President Bush and CIA Director Goss walk in the lobby of the CIA headquarters in Langley
Jason Reed  /  Reuters
President Bush and CIA Director Porter Goss walk Thursday into the lobby of CIA headquarters in Langley, Va., where they spoke to the spy agency's staff members.
updated 3/3/2005 9:16:06 PM ET 2005-03-04T02:16:06

President Bush sought to reassure CIA employees on Thursday that they would not lose influence under an intelligence reorganization that created a new overall director for intelligence services.

“The reforms will help the CIA do its job better,” Bush told reporters after touring the spy agency.

The president spoke a day after CIA Director Porter Goss complained that the new law would create “ambiguities” between his authority and that of Bush’s nominee to be national intelligence director, John Negroponte, and Defense Secretary Donald H. Rumsfeld.

Bush said he recognized that there were some ambiguities and some CIA employees were uneasy about the changes.

“I know there is some uncertainty,” he said, but “I’m confident the process will work.”

Bush, who took questions from reporters with Goss at his side, said one of the reasons he came to the agency was to reassure employees that their work was “vital.”

An effort to boost morale
Bush’s trip was seen as an effort to boost morale at the agency amid concerns about its role now that the agency’s director will no longer be the lead U.S. intelligence officer. The head of the CIA has enjoyed that position of primacy in intelligence affairs for over 60 years.

In a rare public appearance Wednesday in Simi Valley, Calif., Goss said the new law left him unclear on his own future role.

“It’s got a huge amount of ambiguity in it,” he said. “I don’t know by law what my direct relationship is with John Negroponte,” Defense Secretary Donald H. Rumsfeld or other top officials involved with intelligence, he said.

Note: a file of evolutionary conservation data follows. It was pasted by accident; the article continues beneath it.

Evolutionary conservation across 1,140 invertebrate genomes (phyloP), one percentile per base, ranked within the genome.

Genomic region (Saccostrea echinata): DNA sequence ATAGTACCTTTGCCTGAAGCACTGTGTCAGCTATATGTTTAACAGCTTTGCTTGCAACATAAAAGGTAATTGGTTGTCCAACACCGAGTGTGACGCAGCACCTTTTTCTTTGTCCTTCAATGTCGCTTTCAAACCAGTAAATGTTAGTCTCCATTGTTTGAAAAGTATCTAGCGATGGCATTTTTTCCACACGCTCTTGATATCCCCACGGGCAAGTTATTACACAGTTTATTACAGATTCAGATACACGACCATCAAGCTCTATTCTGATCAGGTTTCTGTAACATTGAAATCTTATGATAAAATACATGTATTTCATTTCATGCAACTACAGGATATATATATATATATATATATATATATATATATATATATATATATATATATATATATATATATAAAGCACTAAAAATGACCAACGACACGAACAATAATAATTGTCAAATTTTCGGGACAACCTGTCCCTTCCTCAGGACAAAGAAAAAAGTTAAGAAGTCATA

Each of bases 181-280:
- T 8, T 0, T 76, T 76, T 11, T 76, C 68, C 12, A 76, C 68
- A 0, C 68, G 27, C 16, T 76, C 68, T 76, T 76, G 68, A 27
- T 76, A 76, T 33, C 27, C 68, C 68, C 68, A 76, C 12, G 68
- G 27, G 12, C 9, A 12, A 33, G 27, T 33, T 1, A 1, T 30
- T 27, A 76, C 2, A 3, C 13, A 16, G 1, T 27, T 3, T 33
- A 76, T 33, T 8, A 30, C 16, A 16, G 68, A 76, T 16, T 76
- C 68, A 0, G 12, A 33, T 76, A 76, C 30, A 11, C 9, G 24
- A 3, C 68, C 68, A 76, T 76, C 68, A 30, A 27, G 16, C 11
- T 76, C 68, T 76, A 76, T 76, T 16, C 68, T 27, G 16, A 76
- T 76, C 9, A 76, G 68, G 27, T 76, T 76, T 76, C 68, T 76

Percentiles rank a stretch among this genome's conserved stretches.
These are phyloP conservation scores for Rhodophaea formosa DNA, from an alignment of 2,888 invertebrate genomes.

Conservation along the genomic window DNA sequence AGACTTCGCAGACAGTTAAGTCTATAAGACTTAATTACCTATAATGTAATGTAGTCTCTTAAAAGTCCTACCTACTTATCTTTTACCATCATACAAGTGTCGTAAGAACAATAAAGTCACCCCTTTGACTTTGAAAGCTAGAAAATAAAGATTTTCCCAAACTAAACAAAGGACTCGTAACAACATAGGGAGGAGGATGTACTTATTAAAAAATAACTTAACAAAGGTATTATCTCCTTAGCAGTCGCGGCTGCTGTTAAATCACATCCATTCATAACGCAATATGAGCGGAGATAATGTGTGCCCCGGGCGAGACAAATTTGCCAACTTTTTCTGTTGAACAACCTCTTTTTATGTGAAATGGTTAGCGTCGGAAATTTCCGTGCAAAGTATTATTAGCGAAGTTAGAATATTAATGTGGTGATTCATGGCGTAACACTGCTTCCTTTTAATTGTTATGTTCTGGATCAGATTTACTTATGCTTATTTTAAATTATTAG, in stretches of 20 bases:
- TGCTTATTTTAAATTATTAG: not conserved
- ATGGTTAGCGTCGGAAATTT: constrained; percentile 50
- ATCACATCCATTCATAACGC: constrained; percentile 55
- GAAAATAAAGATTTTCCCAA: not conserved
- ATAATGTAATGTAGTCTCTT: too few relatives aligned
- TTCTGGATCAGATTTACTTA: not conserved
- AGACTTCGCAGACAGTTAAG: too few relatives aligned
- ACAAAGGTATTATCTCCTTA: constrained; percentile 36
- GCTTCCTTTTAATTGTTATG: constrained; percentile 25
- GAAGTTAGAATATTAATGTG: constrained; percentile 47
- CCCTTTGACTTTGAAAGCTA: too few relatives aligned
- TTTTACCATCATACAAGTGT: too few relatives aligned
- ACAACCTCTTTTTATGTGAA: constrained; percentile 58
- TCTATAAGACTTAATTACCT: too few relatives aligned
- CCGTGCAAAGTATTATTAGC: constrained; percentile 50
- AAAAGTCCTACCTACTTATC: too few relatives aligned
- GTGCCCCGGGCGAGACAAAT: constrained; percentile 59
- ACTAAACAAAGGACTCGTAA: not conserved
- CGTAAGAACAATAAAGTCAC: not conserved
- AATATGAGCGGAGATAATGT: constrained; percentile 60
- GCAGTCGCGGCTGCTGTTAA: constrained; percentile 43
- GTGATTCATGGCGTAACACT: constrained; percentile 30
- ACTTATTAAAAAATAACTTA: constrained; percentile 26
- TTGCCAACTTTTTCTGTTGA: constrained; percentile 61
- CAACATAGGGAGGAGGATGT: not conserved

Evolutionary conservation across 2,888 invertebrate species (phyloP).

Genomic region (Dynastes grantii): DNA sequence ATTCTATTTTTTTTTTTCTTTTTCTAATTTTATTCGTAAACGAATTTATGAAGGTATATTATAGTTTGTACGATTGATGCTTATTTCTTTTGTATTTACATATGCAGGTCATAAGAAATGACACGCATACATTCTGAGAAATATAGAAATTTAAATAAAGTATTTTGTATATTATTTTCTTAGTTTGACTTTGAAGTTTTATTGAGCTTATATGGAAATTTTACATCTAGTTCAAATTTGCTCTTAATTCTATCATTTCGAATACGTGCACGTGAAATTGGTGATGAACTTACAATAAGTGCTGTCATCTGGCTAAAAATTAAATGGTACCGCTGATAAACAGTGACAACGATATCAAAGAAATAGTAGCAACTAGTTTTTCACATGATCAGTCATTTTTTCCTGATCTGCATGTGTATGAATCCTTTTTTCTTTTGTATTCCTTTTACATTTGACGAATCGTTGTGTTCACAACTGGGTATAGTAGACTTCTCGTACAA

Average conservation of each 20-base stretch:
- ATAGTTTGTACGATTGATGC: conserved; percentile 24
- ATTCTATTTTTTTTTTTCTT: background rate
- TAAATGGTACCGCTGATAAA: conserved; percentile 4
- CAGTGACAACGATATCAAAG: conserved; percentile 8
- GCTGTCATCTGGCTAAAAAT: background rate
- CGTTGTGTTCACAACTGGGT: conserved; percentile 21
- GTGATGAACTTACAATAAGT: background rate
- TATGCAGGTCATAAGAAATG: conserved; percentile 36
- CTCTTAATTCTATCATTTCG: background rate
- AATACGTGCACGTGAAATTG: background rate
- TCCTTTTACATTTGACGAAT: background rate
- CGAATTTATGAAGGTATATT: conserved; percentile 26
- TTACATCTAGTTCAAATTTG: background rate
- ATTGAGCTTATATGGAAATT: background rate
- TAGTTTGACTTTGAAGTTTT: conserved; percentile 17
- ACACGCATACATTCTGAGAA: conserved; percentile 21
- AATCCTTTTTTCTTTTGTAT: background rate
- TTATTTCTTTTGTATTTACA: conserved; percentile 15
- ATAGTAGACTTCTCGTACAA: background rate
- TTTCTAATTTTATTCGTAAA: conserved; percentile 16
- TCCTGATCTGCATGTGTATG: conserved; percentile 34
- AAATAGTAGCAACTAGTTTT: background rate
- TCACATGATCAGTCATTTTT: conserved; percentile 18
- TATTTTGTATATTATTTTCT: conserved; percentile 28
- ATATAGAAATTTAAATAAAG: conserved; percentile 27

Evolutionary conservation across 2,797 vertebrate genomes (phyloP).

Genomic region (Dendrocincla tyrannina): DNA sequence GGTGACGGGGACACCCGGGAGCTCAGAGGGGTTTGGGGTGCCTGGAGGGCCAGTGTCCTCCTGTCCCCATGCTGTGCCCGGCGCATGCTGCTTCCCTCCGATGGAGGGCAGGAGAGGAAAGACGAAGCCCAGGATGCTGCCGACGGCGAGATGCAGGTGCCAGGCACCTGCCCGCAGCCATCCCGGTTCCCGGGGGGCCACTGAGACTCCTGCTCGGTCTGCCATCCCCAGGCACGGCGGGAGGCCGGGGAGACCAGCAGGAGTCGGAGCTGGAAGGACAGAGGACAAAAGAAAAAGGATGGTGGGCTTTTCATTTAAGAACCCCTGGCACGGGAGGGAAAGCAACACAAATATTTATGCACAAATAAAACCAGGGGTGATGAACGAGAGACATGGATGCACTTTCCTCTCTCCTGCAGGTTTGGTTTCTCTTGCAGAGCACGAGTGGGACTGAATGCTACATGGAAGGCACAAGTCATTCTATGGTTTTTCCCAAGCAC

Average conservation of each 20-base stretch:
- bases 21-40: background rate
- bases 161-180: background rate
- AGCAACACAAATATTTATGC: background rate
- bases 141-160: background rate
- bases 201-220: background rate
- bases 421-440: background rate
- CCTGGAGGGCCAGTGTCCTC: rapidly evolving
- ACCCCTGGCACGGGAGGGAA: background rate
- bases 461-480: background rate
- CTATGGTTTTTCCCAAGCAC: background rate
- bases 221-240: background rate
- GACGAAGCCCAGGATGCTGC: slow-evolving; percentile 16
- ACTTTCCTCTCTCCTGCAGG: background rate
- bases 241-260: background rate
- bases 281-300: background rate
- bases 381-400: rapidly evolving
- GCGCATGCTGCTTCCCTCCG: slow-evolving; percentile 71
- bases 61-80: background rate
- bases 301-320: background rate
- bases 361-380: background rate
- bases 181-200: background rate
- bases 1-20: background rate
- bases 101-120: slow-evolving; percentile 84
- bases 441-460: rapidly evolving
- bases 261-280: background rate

Goss, who has made few public comments beyond congressional testimony, also said he was overwhelmed by the many duties of his job, including devoting five hours out of every day to preparing for and delivering intelligence briefings to Bush.

“The jobs I’m being asked to do, the five hats that I wear, are too much for this mortal,” Goss said. “I’m a little amazed at the workload.”

Unclear on his future role
Goss said the legislation creating a national intelligence director, which had been urged by a national commission that studied the Sept. 11, 2001, terrorist attacks on New York and Washington, left him unclear on his future role.

Goss praised Negroponte, the career diplomat, who is expected to be confirmed by the Senate, and will take over several of the duties currently assigned to Goss, including the presidential briefing.

“I hold him in the very highest regard,” he said, noting that the two attended Yale at the same time. “The intelligence community is going to be strengthened and unified and more effective than it has ever been.”

Goss’ California remarks came during an hour-long address at the Ronald Reagan Presidential Library, before an audience of more than 200 that included former first lady Nancy Reagan. Tickets to the event were sold to the public for $45.

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